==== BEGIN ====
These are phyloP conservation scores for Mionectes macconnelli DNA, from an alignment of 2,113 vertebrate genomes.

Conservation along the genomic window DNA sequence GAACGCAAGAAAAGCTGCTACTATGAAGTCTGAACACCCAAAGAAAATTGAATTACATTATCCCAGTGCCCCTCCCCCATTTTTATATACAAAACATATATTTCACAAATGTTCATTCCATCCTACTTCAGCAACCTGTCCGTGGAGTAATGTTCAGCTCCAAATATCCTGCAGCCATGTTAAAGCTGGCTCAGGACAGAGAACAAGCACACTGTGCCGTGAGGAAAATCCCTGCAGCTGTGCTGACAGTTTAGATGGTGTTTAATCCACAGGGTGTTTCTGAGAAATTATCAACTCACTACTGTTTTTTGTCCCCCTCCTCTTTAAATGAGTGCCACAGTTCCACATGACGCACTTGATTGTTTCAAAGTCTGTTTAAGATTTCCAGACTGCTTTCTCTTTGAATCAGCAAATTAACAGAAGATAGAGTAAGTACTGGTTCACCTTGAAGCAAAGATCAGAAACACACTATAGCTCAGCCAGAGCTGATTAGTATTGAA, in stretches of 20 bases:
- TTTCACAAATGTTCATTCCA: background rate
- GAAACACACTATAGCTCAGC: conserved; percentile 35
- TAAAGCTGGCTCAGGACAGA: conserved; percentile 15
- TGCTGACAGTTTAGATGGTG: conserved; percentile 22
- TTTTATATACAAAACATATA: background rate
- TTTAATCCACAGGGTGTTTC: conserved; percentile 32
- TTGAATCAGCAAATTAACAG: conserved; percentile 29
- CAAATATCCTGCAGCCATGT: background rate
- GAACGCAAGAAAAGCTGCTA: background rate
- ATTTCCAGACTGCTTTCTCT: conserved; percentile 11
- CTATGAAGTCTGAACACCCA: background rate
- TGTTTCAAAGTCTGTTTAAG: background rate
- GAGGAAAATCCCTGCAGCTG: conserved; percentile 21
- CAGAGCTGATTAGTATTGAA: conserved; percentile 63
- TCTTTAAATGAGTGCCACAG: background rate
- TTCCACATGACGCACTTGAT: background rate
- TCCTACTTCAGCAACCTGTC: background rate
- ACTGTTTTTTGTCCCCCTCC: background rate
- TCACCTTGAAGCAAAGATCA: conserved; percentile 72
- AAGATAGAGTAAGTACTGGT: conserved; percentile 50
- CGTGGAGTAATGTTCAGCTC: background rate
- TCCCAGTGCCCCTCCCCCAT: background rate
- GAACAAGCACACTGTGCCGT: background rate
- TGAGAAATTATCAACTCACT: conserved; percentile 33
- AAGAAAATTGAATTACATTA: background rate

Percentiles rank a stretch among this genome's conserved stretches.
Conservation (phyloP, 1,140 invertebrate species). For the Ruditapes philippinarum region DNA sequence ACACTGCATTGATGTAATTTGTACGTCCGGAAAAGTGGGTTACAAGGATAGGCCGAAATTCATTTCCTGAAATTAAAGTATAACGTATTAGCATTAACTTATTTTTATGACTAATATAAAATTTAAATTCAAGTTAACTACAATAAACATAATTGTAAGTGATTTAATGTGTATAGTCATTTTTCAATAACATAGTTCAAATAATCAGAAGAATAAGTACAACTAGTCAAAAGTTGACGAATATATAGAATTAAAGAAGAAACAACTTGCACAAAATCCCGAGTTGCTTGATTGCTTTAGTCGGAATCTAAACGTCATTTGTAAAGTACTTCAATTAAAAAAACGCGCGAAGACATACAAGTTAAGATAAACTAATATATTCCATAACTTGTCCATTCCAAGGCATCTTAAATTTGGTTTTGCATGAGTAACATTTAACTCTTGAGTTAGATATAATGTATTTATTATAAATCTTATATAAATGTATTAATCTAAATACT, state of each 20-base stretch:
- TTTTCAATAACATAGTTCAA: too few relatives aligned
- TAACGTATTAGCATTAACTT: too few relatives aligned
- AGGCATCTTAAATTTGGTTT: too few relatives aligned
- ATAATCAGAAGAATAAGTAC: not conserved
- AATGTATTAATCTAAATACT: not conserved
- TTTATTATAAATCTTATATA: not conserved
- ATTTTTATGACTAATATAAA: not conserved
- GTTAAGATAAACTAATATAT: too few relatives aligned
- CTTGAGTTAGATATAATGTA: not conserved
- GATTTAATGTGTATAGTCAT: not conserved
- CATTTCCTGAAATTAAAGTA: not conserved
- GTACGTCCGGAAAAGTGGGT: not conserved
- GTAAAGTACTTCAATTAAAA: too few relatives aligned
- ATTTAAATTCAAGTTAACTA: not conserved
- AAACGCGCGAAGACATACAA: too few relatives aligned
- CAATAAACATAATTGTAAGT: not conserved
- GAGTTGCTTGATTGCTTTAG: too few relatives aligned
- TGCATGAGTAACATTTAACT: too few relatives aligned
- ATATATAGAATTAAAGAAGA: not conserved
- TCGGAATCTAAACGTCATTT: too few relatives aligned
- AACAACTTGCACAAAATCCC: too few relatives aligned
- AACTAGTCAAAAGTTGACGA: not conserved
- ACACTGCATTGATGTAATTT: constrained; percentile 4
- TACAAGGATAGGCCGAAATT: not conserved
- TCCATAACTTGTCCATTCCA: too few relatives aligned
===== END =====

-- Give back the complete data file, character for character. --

These are phyloP conservation scores for Mionectes macconnelli DNA, from an alignment of 2,113 vertebrate genomes.

Conservation along the genomic window DNA sequence GAACGCAAGAAAAGCTGCTACTATGAAGTCTGAACACCCAAAGAAAATTGAATTACATTATCCCAGTGCCCCTCCCCCATTTTTATATACAAAACATATATTTCACAAATGTTCATTCCATCCTACTTCAGCAACCTGTCCGTGGAGTAATGTTCAGCTCCAAATATCCTGCAGCCATGTTAAAGCTGGCTCAGGACAGAGAACAAGCACACTGTGCCGTGAGGAAAATCCCTGCAGCTGTGCTGACAGTTTAGATGGTGTTTAATCCACAGGGTGTTTCTGAGAAATTATCAACTCACTACTGTTTTTTGTCCCCCTCCTCTTTAAATGAGTGCCACAGTTCCACATGACGCACTTGATTGTTTCAAAGTCTGTTTAAGATTTCCAGACTGCTTTCTCTTTGAATCAGCAAATTAACAGAAGATAGAGTAAGTACTGGTTCACCTTGAAGCAAAGATCAGAAACACACTATAGCTCAGCCAGAGCTGATTAGTATTGAA, in stretches of 20 bases:
- TTTCACAAATGTTCATTCCA: background rate
- GAAACACACTATAGCTCAGC: conserved; percentile 35
- TAAAGCTGGCTCAGGACAGA: conserved; percentile 15
- TGCTGACAGTTTAGATGGTG: conserved; percentile 22
- TTTTATATACAAAACATATA: background rate
- TTTAATCCACAGGGTGTTTC: conserved; percentile 32
- TTGAATCAGCAAATTAACAG: conserved; percentile 29
- CAAATATCCTGCAGCCATGT: background rate
- GAACGCAAGAAAAGCTGCTA: background rate
- ATTTCCAGACTGCTTTCTCT: conserved; percentile 11
- CTATGAAGTCTGAACACCCA: background rate
- TGTTTCAAAGTCTGTTTAAG: background rate
- GAGGAAAATCCCTGCAGCTG: conserved; percentile 21
- CAGAGCTGATTAGTATTGAA: conserved; percentile 63
- TCTTTAAATGAGTGCCACAG: background rate
- TTCCACATGACGCACTTGAT: background rate
- TCCTACTTCAGCAACCTGTC: background rate
- ACTGTTTTTTGTCCCCCTCC: background rate
- TCACCTTGAAGCAAAGATCA: conserved; percentile 72
- AAGATAGAGTAAGTACTGGT: conserved; percentile 50
- CGTGGAGTAATGTTCAGCTC: background rate
- TCCCAGTGCCCCTCCCCCAT: background rate
- GAACAAGCACACTGTGCCGT: background rate
- TGAGAAATTATCAACTCACT: conserved; percentile 33
- AAGAAAATTGAATTACATTA: background rate

Percentiles rank a stretch among this genome's conserved stretches.
Conservation (phyloP, 1,140 invertebrate species). For the Ruditapes philippinarum region DNA sequence ACACTGCATTGATGTAATTTGTACGTCCGGAAAAGTGGGTTACAAGGATAGGCCGAAATTCATTTCCTGAAATTAAAGTATAACGTATTAGCATTAACTTATTTTTATGACTAATATAAAATTTAAATTCAAGTTAACTACAATAAACATAATTGTAAGTGATTTAATGTGTATAGTCATTTTTCAATAACATAGTTCAAATAATCAGAAGAATAAGTACAACTAGTCAAAAGTTGACGAATATATAGAATTAAAGAAGAAACAACTTGCACAAAATCCCGAGTTGCTTGATTGCTTTAGTCGGAATCTAAACGTCATTTGTAAAGTACTTCAATTAAAAAAACGCGCGAAGACATACAAGTTAAGATAAACTAATATATTCCATAACTTGTCCATTCCAAGGCATCTTAAATTTGGTTTTGCATGAGTAACATTTAACTCTTGAGTTAGATATAATGTATTTATTATAAATCTTATATAAATGTATTAATCTAAATACT, state of each 20-base stretch:
- TTTTCAATAACATAGTTCAA: too few relatives aligned
- TAACGTATTAGCATTAACTT: too few relatives aligned
- AGGCATCTTAAATTTGGTTT: too few relatives aligned
- ATAATCAGAAGAATAAGTAC: not conserved
- AATGTATTAATCTAAATACT: not conserved
- TTTATTATAAATCTTATATA: not conserved
- ATTTTTATGACTAATATAAA: not conserved
- GTTAAGATAAACTAATATAT: too few relatives aligned
- CTTGAGTTAGATATAATGTA: not conserved
- GATTTAATGTGTATAGTCAT: not conserved
- CATTTCCTGAAATTAAAGTA: not conserved
- GTACGTCCGGAAAAGTGGGT: not conserved
- GTAAAGTACTTCAATTAAAA: too few relatives aligned
- ATTTAAATTCAAGTTAACTA: not conserved
- AAACGCGCGAAGACATACAA: too few relatives aligned
- CAATAAACATAATTGTAAGT: not conserved
- GAGTTGCTTGATTGCTTTAG: too few relatives aligned
- TGCATGAGTAACATTTAACT: too few relatives aligned
- ATATATAGAATTAAAGAAGA: not conserved
- TCGGAATCTAAACGTCATTT: too few relatives aligned
- AACAACTTGCACAAAATCCC: too few relatives aligned
- AACTAGTCAAAAGTTGACGA: not conserved
- ACACTGCATTGATGTAATTT: constrained; percentile 4
- TACAAGGATAGGCCGAAATT: not conserved
- TCCATAACTTGTCCATTCCA: too few relatives aligned